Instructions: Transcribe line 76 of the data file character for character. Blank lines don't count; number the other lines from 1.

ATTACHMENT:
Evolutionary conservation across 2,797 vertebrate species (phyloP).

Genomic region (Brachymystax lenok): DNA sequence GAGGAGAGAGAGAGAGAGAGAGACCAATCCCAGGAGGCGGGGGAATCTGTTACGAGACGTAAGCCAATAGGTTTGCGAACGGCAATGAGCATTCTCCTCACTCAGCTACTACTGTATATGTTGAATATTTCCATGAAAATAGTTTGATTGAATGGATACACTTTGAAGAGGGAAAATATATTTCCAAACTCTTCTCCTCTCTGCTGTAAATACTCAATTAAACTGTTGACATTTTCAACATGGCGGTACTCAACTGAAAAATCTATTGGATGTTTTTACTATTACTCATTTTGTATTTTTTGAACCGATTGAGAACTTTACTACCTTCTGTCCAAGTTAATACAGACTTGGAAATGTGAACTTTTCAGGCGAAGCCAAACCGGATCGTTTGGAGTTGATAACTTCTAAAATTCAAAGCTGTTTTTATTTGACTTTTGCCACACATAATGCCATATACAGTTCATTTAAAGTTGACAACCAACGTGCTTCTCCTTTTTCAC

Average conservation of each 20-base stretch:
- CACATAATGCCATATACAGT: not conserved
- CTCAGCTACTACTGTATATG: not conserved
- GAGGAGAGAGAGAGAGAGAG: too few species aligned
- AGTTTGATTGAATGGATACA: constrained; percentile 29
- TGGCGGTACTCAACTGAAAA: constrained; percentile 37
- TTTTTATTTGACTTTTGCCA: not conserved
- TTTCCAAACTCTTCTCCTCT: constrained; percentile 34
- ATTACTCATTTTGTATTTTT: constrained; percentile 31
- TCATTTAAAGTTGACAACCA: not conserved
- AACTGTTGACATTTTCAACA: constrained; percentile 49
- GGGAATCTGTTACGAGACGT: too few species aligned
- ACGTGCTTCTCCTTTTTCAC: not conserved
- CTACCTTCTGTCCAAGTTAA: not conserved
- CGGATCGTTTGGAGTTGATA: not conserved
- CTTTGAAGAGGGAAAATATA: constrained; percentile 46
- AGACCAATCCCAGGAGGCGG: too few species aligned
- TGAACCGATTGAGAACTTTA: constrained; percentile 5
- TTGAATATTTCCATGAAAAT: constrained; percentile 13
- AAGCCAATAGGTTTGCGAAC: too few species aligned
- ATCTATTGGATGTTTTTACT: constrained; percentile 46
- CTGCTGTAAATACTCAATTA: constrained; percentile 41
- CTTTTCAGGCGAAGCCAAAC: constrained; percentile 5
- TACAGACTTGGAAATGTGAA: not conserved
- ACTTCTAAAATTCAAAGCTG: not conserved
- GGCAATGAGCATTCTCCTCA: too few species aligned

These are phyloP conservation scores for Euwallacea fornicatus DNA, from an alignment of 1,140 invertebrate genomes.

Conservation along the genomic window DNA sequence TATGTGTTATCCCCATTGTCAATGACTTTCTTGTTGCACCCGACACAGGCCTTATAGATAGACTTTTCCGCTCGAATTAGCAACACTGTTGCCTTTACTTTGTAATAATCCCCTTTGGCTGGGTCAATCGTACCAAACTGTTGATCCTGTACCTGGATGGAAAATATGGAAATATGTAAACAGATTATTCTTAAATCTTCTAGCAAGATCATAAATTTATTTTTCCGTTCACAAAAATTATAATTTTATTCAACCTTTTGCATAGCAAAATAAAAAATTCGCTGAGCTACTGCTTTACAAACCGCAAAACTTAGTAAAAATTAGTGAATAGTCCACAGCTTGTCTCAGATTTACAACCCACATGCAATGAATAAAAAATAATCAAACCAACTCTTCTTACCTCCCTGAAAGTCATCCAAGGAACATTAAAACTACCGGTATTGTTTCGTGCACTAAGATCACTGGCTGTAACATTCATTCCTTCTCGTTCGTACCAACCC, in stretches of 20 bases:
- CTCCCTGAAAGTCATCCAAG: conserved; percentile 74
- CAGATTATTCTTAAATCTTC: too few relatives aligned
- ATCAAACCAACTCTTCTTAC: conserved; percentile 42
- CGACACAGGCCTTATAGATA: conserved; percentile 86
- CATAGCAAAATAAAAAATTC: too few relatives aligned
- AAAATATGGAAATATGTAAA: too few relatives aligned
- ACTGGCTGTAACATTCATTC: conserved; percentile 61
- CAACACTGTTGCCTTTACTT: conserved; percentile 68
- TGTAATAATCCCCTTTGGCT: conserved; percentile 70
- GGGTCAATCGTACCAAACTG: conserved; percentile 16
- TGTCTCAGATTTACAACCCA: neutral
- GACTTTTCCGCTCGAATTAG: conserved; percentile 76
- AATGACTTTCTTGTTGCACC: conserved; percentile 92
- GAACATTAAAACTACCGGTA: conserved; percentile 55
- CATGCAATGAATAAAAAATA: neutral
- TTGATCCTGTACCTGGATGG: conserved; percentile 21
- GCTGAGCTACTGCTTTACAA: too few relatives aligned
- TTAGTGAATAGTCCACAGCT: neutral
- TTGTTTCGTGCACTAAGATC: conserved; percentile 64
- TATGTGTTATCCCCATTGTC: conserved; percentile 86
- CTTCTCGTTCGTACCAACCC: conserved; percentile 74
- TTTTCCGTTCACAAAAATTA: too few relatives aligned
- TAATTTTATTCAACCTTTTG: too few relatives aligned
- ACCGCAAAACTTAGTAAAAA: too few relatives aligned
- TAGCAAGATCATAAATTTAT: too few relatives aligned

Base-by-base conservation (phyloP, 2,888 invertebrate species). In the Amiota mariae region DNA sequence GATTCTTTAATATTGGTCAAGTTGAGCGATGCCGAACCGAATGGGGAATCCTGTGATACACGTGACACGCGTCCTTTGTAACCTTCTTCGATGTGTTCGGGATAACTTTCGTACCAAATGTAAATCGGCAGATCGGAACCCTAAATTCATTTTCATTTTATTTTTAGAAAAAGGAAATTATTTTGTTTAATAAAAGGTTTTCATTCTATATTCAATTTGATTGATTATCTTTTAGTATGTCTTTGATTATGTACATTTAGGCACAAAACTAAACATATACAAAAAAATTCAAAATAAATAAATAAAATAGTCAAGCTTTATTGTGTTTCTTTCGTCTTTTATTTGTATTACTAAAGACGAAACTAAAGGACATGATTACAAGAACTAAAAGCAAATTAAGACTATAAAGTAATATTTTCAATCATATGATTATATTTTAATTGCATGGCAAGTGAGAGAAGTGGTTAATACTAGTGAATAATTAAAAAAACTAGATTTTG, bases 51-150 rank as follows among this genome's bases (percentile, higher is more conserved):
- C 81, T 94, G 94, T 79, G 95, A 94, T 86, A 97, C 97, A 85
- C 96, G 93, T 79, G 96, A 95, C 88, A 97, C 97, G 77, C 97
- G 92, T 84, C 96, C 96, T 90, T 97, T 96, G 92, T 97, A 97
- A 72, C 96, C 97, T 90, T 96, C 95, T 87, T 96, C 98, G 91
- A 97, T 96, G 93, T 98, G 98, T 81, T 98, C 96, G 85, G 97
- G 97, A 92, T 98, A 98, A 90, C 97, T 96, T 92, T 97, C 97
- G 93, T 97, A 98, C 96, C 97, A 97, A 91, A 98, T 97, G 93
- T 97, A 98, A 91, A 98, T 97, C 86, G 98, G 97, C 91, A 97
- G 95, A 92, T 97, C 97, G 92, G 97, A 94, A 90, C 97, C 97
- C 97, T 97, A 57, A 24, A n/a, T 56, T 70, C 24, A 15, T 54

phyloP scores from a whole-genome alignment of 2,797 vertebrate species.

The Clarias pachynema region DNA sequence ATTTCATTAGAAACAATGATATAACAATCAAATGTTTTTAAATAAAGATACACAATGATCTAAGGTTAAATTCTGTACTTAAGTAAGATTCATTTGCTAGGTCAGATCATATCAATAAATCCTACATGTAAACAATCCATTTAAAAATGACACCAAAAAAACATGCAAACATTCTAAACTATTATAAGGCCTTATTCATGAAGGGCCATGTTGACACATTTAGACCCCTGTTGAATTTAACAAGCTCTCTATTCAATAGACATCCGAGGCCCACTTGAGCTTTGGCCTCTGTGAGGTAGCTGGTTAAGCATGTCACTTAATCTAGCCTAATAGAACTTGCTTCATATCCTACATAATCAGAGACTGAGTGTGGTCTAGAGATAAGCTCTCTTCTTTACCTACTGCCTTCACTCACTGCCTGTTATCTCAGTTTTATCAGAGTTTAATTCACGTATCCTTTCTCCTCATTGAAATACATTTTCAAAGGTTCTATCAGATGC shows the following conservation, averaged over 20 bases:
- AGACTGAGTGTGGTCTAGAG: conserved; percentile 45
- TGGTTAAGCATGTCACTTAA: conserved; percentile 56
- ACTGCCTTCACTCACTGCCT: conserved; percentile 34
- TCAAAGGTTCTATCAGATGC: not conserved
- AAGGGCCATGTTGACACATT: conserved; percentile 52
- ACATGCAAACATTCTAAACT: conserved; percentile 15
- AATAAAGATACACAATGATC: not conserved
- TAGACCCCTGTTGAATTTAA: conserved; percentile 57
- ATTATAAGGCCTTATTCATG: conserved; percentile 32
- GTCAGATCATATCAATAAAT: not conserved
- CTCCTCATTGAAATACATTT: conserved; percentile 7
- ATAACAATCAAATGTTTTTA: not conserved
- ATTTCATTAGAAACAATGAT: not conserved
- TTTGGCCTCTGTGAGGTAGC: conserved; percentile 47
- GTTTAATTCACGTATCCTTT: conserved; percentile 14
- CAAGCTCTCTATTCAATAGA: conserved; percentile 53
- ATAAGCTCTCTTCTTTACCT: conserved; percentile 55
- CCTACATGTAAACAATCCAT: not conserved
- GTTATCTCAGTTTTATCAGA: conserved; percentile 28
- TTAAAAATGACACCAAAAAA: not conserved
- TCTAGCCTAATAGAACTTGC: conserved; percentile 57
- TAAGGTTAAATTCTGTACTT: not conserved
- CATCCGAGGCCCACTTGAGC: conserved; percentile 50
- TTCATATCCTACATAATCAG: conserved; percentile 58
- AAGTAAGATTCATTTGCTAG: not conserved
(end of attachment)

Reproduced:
- TAGACCCCTGTTGAATTTAA: conserved; percentile 57